It was fortunate for Ohio Secretary of State Jennifer Brunner that the two voters who brought a mandamus action to compel her and the Board of Elections to comply with their “clear legal duty under Ohio statutes” regarding the counting of provisional votes cast in the 2008 Franklin County elections filed their case when they did. Had the action been filed in December 2008, a mere one month later, the Secretary likely would have been forced to pay attorneys’ fees for improperly trying to remove the case to federal court.
In State of Ohio ex rel. Skaggs v. Brunner, 09-4282 (PDF), the relators expressly disclaimed that their action was based on federal law, stating in their Complaint that “[n]o federal claims are asserted.” Despite this disclaimer, the Secretary removed, arguing that the claims raised issues of federal law. Although the district court denied remand and granted summary judgment in favor of the Secretary, the Sixth Circuit vacated the District Court’s decision after concluding it lacked subject matter jurisdiction. Relators moved for attorneys fees for the improper removal, which the District Court denied.
Under 28 U.S.C. § 1447(c), “An order remanding the case may require payment of just costs and any actual expenses, including attorney fees, incurred as a result of removal.” This provision gives district courts discretion to grant fees to the opposing party—they “may” grant fees—if “the removing party lacked an objectively reasonable basis for seeking removal.” Id. at 3.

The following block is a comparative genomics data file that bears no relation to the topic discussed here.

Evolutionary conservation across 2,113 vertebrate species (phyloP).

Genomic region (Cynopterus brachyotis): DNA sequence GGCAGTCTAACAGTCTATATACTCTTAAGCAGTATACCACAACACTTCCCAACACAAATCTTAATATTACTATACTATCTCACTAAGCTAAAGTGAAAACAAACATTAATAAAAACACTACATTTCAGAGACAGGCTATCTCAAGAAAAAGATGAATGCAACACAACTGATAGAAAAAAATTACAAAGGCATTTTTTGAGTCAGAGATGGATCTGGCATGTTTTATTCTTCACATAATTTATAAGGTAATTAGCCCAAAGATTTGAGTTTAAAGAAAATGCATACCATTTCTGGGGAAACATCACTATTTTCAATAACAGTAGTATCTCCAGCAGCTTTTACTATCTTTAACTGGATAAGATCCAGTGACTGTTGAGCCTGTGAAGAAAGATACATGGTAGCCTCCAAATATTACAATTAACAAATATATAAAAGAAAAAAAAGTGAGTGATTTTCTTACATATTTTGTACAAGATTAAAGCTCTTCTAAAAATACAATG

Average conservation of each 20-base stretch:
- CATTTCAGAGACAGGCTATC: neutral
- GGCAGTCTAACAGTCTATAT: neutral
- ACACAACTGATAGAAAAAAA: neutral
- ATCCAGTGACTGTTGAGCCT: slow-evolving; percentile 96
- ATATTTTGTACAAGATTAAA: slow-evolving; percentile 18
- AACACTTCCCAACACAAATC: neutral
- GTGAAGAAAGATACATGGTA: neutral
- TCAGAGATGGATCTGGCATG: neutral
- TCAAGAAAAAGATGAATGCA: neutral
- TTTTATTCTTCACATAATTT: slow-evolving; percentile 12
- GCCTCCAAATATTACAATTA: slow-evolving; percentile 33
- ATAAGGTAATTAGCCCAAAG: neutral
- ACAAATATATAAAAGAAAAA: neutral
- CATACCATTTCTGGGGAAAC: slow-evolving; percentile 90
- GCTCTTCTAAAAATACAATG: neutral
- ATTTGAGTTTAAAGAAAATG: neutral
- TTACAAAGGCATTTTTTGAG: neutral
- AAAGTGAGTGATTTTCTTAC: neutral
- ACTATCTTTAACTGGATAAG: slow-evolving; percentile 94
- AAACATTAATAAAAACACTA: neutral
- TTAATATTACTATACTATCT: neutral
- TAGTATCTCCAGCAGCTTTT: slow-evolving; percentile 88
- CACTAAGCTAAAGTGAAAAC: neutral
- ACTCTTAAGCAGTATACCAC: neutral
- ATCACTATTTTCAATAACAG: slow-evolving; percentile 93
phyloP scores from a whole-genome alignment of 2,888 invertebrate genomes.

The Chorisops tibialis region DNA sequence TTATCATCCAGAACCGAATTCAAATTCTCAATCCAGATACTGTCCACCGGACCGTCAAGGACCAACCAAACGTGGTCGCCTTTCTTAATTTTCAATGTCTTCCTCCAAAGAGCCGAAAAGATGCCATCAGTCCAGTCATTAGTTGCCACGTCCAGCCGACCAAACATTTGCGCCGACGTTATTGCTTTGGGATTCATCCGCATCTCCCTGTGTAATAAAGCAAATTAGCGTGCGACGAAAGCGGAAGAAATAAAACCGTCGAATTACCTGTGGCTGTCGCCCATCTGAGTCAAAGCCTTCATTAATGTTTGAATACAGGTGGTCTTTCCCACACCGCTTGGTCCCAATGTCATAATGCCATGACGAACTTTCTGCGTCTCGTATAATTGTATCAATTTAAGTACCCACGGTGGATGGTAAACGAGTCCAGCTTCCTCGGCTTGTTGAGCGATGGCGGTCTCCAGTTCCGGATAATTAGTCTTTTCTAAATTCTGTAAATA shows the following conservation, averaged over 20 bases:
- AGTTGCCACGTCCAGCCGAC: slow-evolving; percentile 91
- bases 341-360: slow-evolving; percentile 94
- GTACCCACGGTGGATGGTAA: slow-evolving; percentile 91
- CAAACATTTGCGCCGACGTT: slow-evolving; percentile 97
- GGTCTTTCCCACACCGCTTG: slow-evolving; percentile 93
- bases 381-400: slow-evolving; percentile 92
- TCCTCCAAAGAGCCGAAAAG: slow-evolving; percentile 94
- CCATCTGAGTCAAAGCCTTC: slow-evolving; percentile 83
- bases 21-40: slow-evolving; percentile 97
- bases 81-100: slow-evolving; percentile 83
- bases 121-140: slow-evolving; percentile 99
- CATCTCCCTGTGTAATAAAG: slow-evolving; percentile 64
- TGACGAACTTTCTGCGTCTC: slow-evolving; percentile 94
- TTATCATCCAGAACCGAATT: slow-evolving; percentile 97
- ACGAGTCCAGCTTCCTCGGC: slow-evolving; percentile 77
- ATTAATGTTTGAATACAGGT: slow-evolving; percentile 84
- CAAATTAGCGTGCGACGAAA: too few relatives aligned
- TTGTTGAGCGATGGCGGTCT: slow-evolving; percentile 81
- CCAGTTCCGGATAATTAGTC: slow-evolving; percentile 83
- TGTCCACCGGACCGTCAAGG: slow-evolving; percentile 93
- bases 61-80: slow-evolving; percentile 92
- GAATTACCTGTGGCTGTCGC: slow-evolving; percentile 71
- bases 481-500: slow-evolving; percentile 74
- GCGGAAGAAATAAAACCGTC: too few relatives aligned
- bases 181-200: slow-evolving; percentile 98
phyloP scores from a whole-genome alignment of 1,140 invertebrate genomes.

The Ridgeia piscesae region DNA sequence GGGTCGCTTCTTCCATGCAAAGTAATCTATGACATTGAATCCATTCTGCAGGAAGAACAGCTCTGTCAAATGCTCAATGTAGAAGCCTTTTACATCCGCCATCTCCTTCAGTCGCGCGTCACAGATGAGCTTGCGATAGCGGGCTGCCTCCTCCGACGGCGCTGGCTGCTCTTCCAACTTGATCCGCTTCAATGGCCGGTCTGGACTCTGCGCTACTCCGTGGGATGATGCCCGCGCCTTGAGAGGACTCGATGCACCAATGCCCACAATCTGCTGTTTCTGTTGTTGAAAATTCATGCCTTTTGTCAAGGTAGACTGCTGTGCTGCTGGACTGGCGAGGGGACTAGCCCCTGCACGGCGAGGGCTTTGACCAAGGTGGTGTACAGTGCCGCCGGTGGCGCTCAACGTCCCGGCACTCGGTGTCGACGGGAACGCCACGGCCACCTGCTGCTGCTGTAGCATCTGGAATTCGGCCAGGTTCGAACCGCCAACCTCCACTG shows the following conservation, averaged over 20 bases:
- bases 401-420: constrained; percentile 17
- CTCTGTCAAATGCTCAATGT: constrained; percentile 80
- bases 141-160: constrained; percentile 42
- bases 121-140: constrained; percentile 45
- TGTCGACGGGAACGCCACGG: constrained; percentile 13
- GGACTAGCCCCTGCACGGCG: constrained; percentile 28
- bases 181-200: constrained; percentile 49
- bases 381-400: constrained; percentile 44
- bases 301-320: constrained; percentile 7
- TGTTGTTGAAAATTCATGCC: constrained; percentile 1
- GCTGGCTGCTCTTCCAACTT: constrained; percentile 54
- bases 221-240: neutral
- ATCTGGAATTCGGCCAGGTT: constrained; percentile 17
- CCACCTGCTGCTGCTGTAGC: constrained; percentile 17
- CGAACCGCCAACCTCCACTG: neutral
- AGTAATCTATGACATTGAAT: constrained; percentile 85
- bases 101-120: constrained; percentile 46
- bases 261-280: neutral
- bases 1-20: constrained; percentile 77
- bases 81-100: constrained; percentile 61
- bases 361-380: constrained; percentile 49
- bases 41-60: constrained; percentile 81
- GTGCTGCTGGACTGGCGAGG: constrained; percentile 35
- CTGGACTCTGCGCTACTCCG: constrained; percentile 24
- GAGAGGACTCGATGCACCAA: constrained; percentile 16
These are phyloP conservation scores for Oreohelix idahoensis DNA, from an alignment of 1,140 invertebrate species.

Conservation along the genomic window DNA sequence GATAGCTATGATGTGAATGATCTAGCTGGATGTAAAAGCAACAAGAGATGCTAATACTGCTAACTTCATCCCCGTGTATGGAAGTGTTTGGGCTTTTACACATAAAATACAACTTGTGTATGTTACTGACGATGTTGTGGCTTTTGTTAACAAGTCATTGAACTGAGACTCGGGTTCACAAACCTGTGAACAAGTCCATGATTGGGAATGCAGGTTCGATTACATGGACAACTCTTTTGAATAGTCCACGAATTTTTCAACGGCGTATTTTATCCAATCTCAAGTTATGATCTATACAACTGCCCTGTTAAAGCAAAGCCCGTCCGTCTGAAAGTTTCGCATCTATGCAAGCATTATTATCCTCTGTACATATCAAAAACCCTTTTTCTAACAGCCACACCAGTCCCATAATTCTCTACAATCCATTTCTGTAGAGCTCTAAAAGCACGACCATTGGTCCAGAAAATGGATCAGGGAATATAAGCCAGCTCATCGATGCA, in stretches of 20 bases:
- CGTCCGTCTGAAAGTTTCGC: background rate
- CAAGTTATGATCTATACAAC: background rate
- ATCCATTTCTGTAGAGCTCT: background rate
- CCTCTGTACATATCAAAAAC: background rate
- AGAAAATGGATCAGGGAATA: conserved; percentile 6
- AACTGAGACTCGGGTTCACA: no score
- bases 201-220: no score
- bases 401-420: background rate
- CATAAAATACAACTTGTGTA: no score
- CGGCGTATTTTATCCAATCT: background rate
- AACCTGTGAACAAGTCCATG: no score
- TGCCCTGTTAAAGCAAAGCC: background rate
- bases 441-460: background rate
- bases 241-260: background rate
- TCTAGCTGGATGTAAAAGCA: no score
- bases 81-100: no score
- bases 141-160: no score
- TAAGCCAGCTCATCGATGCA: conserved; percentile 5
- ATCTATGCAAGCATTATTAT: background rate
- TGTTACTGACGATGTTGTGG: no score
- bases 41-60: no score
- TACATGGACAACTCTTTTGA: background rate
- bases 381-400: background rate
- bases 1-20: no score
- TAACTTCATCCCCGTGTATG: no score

The Sixth Circuit noted that while “it is difficult to identify an objectively reasonable basis for the Secretary’s removal,” the abuse of discretion standard that must be applied “makes all the difference.” The Court reviewed several points favoring the Secretary’s argument that the decision to remove was “objectively reasonable,” including that the District Court judge not only thought the removal was objectively reasonable, but he also denied the motion to remand the case to state court; that it was not alleged that the Secretary removed for purposes of delay or to increase the relators’ costs; and that the delay resulting from the removal was only two weeks. Id. at 6-7. Bound by the abuse of discretion standard, the Sixth Circuit affirmed the District Court’s denial of attorneys’ fees.
One point bears special mention: The Court noted that had the action been filed one month later, the Sixth Circuit’s decision in Warthman v. Genoa Township Board of Trustees, 549 F.3d 1055, 1063 (6h Cir. 2008) (PDF) would have required an award of attorneys’ fees to the relator. In that case, the Court held that a complaint containing a federal-law disclaimer (like this one) deprives the defendant of an objectively reasonable basis for removal.